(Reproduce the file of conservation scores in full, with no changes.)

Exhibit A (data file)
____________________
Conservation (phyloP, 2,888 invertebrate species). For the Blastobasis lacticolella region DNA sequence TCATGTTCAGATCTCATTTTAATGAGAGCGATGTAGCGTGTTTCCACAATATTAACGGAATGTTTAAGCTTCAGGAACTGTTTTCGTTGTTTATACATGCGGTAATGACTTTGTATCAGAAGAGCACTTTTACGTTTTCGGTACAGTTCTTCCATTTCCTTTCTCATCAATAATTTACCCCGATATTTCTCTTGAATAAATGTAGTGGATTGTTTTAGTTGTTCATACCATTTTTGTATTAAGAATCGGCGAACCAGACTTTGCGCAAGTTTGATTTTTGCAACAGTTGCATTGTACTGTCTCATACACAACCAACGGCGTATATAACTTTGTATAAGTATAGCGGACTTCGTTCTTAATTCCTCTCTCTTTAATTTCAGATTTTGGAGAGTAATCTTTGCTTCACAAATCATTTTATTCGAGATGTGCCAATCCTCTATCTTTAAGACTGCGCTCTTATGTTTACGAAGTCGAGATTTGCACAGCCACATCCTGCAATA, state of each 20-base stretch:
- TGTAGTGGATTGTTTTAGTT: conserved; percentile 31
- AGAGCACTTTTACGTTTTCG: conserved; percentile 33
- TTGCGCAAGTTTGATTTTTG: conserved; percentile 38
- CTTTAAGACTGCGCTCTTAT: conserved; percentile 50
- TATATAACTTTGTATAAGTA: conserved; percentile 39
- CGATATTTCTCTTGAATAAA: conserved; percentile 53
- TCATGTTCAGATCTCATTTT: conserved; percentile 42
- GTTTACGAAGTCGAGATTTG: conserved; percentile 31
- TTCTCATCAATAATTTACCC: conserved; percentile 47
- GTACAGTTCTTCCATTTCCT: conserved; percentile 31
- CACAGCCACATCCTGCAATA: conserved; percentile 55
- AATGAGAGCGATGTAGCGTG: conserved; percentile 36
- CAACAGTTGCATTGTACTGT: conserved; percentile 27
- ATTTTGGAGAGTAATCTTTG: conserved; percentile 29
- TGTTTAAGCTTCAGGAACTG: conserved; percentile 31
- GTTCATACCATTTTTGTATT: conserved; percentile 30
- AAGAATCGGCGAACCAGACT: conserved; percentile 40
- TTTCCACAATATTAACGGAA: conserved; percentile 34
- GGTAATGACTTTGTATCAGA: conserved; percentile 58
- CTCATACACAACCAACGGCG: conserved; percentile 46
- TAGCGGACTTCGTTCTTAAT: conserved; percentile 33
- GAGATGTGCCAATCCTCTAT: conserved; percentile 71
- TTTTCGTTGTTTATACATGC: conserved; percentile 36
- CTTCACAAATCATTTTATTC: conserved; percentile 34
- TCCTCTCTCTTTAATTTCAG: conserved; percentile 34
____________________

Conservation (phyloP, 2,888 invertebrate species). For the Blastobasis lacticolella region DNA sequence TCATGTTCAGATCTCATTTTAATGAGAGCGATGTAGCGTGTTTCCACAATATTAACGGAATGTTTAAGCTTCAGGAACTGTTTTCGTTGTTTATACATGCGGTAATGACTTTGTATCAGAAGAGCACTTTTACGTTTTCGGTACAGTTCTTCCATTTCCTTTCTCATCAATAATTTACCCCGATATTTCTCTTGAATAAATGTAGTGGATTGTTTTAGTTGTTCATACCATTTTTGTATTAAGAATCGGCGAACCAGACTTTGCGCAAGTTTGATTTTTGCAACAGTTGCATTGTACTGTCTCATACACAACCAACGGCGTATATAACTTTGTATAAGTATAGCGGACTTCGTTCTTAATTCCTCTCTCTTTAATTTCAGATTTTGGAGAGTAATCTTTGCTTCACAAATCATTTTATTCGAGATGTGCCAATCCTCTATCTTTAAGACTGCGCTCTTATGTTTACGAAGTCGAGATTTGCACAGCCACATCCTGCAATA, state of each 20-base stretch:
- TGTAGTGGATTGTTTTAGTT: conserved; percentile 31
- AGAGCACTTTTACGTTTTCG: conserved; percentile 33
- TTGCGCAAGTTTGATTTTTG: conserved; percentile 38
- CTTTAAGACTGCGCTCTTAT: conserved; percentile 50
- TATATAACTTTGTATAAGTA: conserved; percentile 39
- CGATATTTCTCTTGAATAAA: conserved; percentile 53
- TCATGTTCAGATCTCATTTT: conserved; percentile 42
- GTTTACGAAGTCGAGATTTG: conserved; percentile 31
- TTCTCATCAATAATTTACCC: conserved; percentile 47
- GTACAGTTCTTCCATTTCCT: conserved; percentile 31
- CACAGCCACATCCTGCAATA: conserved; percentile 55
- AATGAGAGCGATGTAGCGTG: conserved; percentile 36
- CAACAGTTGCATTGTACTGT: conserved; percentile 27
- ATTTTGGAGAGTAATCTTTG: conserved; percentile 29
- TGTTTAAGCTTCAGGAACTG: conserved; percentile 31
- GTTCATACCATTTTTGTATT: conserved; percentile 30
- AAGAATCGGCGAACCAGACT: conserved; percentile 40
- TTTCCACAATATTAACGGAA: conserved; percentile 34
- GGTAATGACTTTGTATCAGA: conserved; percentile 58
- CTCATACACAACCAACGGCG: conserved; percentile 46
- TAGCGGACTTCGTTCTTAAT: conserved; percentile 33
- GAGATGTGCCAATCCTCTAT: conserved; percentile 71
- TTTTCGTTGTTTATACATGC: conserved; percentile 36
- CTTCACAAATCATTTTATTC: conserved; percentile 34
- TCCTCTCTCTTTAATTTCAG: conserved; percentile 34